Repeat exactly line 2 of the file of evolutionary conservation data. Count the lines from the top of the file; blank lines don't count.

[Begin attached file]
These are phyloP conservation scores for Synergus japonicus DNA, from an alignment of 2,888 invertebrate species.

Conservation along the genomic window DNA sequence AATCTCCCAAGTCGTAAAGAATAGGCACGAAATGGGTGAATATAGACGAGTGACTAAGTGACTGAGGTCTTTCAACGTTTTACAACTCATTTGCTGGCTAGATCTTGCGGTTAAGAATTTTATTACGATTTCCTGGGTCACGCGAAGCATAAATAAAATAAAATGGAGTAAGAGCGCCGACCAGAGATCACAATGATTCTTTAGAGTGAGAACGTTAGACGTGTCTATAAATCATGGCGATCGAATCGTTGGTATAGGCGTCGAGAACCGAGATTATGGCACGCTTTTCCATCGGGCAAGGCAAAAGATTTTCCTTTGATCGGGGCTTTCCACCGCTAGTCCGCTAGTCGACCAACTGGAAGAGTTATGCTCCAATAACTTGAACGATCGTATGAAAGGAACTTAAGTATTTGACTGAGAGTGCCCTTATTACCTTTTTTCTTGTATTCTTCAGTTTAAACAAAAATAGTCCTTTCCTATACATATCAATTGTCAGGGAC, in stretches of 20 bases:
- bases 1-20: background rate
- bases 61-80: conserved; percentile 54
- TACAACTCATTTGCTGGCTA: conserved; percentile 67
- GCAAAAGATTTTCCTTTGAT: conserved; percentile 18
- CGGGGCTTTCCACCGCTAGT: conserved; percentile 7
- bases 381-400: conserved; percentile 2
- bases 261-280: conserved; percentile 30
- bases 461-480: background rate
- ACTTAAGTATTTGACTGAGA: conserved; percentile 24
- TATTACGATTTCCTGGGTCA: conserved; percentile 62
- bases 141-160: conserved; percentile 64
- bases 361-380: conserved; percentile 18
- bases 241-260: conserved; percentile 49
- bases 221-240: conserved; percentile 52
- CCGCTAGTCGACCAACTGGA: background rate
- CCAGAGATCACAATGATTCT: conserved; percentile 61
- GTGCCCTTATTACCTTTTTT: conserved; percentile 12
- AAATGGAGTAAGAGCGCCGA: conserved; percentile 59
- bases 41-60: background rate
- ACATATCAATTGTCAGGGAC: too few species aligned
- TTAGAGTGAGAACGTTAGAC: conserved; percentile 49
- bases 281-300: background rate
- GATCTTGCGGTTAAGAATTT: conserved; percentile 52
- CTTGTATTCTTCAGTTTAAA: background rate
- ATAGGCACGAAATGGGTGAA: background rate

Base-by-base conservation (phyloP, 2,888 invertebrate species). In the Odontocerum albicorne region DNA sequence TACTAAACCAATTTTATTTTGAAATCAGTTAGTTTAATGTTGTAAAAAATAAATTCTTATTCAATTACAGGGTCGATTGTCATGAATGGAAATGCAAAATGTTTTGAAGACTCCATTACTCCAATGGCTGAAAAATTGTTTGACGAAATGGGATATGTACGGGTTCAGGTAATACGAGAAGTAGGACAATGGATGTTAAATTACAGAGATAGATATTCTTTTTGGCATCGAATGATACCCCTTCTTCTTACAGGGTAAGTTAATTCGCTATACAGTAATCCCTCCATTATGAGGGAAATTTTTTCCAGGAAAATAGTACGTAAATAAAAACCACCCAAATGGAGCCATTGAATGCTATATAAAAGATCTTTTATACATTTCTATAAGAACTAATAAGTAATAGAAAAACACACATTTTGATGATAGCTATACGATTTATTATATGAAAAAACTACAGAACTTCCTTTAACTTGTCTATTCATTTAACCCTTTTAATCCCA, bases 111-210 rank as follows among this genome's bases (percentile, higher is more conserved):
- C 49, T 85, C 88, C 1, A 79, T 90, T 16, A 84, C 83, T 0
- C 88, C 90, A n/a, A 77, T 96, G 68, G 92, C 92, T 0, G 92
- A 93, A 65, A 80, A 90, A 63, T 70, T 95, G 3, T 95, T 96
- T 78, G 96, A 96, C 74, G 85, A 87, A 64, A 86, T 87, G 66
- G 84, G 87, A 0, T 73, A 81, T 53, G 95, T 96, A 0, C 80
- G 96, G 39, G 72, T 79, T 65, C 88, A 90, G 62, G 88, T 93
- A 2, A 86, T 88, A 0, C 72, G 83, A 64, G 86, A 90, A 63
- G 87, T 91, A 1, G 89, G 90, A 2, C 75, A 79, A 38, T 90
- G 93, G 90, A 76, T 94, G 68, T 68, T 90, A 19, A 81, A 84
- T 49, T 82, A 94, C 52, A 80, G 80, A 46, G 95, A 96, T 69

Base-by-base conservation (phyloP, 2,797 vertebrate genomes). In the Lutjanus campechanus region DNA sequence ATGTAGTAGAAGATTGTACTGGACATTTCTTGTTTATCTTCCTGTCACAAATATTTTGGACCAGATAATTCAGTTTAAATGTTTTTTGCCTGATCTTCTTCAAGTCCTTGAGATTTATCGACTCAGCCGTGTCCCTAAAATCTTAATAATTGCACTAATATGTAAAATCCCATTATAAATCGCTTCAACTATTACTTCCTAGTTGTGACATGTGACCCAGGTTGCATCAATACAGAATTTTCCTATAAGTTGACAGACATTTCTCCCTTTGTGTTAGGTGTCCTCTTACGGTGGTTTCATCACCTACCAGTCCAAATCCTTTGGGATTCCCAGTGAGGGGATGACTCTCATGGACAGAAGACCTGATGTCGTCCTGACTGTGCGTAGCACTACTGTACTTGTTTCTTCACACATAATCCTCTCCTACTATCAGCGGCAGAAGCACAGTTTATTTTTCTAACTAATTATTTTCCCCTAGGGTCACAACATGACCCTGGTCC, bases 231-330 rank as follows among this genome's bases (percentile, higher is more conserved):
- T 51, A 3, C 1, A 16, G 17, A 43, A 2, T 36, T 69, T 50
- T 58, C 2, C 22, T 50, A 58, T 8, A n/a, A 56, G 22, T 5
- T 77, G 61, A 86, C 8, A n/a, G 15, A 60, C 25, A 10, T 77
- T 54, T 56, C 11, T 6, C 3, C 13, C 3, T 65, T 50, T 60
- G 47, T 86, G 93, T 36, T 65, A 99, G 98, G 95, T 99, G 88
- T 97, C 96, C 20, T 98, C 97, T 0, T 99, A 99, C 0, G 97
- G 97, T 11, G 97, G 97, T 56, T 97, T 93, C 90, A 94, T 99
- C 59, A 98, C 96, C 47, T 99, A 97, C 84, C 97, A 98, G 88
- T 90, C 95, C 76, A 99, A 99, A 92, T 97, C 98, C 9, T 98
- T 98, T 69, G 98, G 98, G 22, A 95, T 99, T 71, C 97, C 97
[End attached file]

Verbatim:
Conservation along the genomic window DNA sequence AATCTCCCAAGTCGTAAAGAATAGGCACGAAATGGGTGAATATAGACGAGTGACTAAGTGACTGAGGTCTTTCAACGTTTTACAACTCATTTGCTGGCTAGATCTTGCGGTTAAGAATTTTATTACGATTTCCTGGGTCACGCGAAGCATAAATAAAATAAAATGGAGTAAGAGCGCCGACCAGAGATCACAATGATTCTTTAGAGTGAGAACGTTAGACGTGTCTATAAATCATGGCGATCGAATCGTTGGTATAGGCGTCGAGAACCGAGATTATGGCACGCTTTTCCATCGGGCAAGGCAAAAGATTTTCCTTTGATCGGGGCTTTCCACCGCTAGTCCGCTAGTCGACCAACTGGAAGAGTTATGCTCCAATAACTTGAACGATCGTATGAAAGGAACTTAAGTATTTGACTGAGAGTGCCCTTATTACCTTTTTTCTTGTATTCTTCAGTTTAAACAAAAATAGTCCTTTCCTATACATATCAATTGTCAGGGAC, in stretches of 20 bases: